Cheesecake Factory is the nation’s favorite casual-dining restaurant, according to an annual consumer survey conducted by Market Force Information.
This is the second consecutive year the popular U.S. chain has landed in the survey’s No. 1 spot.
More than 4,500 consumers across North America participated in the survey, which was conducted in August 2011. It examined which casual-dining restaurants consumers prefer and which attributes are the most important to them.
Market Force first calculated the favorites based on pure number of votes, and then factored in the number of locations for each chain to effectively measure which chain garnered the most votes per restaurant.
When the consumers were shown a list of the country’s 51 top casual-dining restaurants and asked to select their single favorite, Olive Garden earned the most raw votes (for the second consecutive year), followed by Applebee’s (which tied for first place with Olive Garden in 2010), then Red Lobster, Chili’s, and Outback Steakhouse.
Cheesecake Factory Hits Sweet Spot as Nation’s Favorite
However, the top vote-getters are not necessarily the consumer favorites. Since consumers are only likely to vote for restaurants they patronize and that are located in their area, Market Force indexed the results to account for the number of restaurant locations per chain.
When the votes were weighted, Cheesecake Factory was the first choice among consumers by a wide margin, earning 7.3 percent of the vote share, more than double the 3.2 percent earned by the second-place finisher Texas Roadhouse.
Olive Garden came in third in the study with 2.8 percent, and P.F. Chang’s and Carrabba’s Italian Grill followed in fourth and fifth place. Sixteen chains made it to the top of the rankings, each collecting 0.2 percent or more of the vote.
This is the second year in a row that Cheesecake Factory, Texas Roadhouse, and Olive Garden took the top three spots. In Market Force’s 2010 restaurant chain survey, Cheesecake Factory ranked No. 1, Texas Roadhouse and Red Robin tied for second, and Olive Garden came in third.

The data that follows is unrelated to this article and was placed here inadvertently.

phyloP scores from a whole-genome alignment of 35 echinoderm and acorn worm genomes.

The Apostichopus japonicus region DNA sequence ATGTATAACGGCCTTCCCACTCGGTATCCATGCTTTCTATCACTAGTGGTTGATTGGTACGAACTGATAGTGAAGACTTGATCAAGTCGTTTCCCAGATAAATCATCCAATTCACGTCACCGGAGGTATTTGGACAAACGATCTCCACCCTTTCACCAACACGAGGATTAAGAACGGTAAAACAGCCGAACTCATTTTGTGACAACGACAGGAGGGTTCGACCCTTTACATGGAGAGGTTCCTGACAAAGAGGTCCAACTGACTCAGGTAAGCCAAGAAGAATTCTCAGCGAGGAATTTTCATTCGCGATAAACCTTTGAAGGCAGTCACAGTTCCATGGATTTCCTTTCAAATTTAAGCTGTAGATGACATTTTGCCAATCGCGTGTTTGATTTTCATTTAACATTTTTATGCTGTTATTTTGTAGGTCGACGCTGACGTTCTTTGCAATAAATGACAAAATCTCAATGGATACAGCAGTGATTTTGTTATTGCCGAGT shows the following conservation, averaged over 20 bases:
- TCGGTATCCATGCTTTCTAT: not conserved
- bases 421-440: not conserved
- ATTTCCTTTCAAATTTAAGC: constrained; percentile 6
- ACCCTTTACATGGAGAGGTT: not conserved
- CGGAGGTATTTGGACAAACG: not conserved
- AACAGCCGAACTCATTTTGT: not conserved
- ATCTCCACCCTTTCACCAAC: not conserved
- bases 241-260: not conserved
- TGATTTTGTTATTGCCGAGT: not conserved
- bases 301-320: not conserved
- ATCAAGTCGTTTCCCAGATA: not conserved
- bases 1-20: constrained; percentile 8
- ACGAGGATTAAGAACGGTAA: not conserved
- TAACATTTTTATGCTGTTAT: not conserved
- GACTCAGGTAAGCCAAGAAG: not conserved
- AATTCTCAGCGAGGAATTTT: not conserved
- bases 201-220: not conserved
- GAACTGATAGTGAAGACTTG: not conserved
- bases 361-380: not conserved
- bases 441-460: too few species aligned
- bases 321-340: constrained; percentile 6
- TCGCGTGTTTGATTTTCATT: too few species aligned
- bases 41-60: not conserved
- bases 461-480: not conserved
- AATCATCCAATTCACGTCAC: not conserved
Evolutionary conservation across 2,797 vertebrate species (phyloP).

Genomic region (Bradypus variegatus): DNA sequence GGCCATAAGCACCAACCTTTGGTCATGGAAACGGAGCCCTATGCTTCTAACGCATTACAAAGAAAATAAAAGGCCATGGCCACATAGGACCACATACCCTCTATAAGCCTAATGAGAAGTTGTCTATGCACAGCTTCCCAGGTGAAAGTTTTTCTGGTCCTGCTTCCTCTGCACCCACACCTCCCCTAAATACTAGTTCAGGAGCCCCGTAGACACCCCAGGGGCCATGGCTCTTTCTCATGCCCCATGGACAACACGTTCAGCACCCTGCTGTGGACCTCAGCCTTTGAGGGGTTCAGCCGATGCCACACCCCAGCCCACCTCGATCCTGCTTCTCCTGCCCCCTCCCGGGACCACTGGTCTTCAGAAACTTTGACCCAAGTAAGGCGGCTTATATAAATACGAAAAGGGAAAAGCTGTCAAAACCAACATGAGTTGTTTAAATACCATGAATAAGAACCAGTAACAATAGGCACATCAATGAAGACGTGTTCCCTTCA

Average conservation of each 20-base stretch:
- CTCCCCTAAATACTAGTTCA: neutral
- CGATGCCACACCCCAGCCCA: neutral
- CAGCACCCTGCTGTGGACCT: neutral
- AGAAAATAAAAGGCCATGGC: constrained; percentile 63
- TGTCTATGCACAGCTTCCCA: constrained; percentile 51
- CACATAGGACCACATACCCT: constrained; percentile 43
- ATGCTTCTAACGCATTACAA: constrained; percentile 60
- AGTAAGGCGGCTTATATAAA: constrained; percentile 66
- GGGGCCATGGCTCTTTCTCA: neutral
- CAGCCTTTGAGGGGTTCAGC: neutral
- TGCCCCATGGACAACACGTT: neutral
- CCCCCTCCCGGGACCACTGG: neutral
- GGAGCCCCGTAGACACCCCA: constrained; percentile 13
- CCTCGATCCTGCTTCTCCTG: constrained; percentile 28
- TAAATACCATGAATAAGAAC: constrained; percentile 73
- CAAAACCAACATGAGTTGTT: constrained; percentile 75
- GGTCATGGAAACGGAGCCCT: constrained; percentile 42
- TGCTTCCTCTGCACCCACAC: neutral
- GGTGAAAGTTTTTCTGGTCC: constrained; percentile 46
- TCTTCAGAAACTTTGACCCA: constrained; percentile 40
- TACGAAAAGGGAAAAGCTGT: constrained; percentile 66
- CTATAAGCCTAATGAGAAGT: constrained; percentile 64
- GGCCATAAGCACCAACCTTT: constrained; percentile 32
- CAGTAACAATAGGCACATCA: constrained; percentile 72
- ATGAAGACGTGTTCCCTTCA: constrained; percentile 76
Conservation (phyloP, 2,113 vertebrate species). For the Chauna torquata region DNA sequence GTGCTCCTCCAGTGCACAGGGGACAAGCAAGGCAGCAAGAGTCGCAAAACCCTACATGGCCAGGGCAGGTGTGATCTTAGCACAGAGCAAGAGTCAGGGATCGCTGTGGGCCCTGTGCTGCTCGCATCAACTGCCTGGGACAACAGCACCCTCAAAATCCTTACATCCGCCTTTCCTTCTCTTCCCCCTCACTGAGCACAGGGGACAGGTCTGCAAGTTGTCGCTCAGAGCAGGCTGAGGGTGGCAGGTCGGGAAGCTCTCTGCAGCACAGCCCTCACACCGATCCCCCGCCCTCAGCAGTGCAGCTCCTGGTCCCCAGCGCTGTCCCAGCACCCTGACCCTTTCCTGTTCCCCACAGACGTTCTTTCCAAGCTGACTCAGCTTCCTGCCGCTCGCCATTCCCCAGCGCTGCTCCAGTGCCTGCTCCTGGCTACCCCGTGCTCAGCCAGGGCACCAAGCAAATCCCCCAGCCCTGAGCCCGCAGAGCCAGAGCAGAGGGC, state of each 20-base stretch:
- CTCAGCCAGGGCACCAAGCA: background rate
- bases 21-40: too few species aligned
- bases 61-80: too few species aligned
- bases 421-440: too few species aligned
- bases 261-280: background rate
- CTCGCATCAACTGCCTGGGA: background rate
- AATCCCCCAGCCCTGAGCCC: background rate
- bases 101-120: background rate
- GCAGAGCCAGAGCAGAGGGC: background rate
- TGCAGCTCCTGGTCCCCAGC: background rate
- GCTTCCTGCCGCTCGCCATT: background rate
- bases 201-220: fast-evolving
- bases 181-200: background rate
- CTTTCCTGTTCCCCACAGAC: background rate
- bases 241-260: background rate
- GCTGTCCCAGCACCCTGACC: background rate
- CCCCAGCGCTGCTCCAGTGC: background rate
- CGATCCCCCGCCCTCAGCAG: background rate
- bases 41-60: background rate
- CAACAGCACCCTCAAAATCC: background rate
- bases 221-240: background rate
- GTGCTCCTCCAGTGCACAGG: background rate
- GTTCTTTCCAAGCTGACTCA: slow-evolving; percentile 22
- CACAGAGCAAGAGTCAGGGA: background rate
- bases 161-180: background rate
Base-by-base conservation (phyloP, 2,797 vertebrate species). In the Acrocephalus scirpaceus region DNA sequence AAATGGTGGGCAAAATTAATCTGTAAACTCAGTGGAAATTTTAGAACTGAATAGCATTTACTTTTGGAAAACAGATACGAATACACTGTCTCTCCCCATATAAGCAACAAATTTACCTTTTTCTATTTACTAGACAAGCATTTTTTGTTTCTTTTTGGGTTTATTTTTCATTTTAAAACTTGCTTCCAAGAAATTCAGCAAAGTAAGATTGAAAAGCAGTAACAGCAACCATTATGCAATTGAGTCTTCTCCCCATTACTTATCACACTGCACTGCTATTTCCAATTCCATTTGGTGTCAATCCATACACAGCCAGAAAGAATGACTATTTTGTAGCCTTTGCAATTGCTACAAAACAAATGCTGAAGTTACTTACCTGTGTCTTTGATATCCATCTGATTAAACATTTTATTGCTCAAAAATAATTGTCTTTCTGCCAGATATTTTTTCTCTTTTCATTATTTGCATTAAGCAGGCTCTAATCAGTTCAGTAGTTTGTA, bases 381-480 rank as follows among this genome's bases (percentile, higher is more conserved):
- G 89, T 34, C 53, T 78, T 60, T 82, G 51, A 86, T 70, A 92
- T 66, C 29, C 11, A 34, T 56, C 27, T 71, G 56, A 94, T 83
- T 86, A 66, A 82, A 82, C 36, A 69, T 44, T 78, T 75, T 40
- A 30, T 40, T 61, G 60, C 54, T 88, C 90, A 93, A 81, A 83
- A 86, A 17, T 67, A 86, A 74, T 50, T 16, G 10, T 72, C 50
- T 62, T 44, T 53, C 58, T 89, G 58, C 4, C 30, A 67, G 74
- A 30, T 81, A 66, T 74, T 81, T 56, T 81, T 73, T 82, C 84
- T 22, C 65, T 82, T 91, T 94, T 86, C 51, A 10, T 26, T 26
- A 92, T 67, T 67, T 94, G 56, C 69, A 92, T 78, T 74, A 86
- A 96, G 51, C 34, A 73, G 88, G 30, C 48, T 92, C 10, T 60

On the flip side, restaurants that are not tickling as many tastebuds this year include Denny’s, IHOP, and Ruby Tuesday. While in the top 16 overall, all three landed on the bottom of these rankings with one-half percent or less of the vote.
Which Restaurants Reigned Supreme by Attribute?
Market Force attempted to uncover why respondents prefer one casual-dining restaurant over another by asking those who selected a given brand as a favorite to rate them by attributes such as food quality, taste, speed of service, cleanliness, and value. The categories with the greatest variance in consumer ratings were value and speed of service.
Consumer favorite Cheesecake Factory did not excel on any one attribute, but it fared well across all of them, particularly in the important areas of food quality and taste. Golden Corral scored highest on value – a category showing quite a bit of differentiation – as well as on speed of service, which is logical given it offers a self-service buffet.
Ruby Tuesday Differentiates Through Healthy Choices, IHOP Through Its Green Practices
Market Force also looked at how the chains differentiate by other noteworthy attributes, such as healthy choices, accommodating children, atmosphere and green/sustainable practices.
Ruby Tuesday was called out for having the healthiest menu choices, Golden Corral was the most kid-friendly, Carrabba’s rated highest for atmosphere and IHOP led in sustainable/green practices, a category where several restaurant chains received zero votes.
Meanwhile, Red Robin ranked lowest in both the atmosphere and healthy choices categories, and P.F. Chang’s was at the bottom for accommodating children. See Graph 4
The pool of survey respondents ranged in age from 18 to more than 70 and reflected a broad spectrum of income levels, with 62 percent reporting incomes of more than $50,000 a year. Seventy six percent were women, the primary household consumer purchasers.
Half of the participants said they have children at home.
News and information presented in this release has not been corroborated by FSR, Food News Media, or Journalistic, Inc.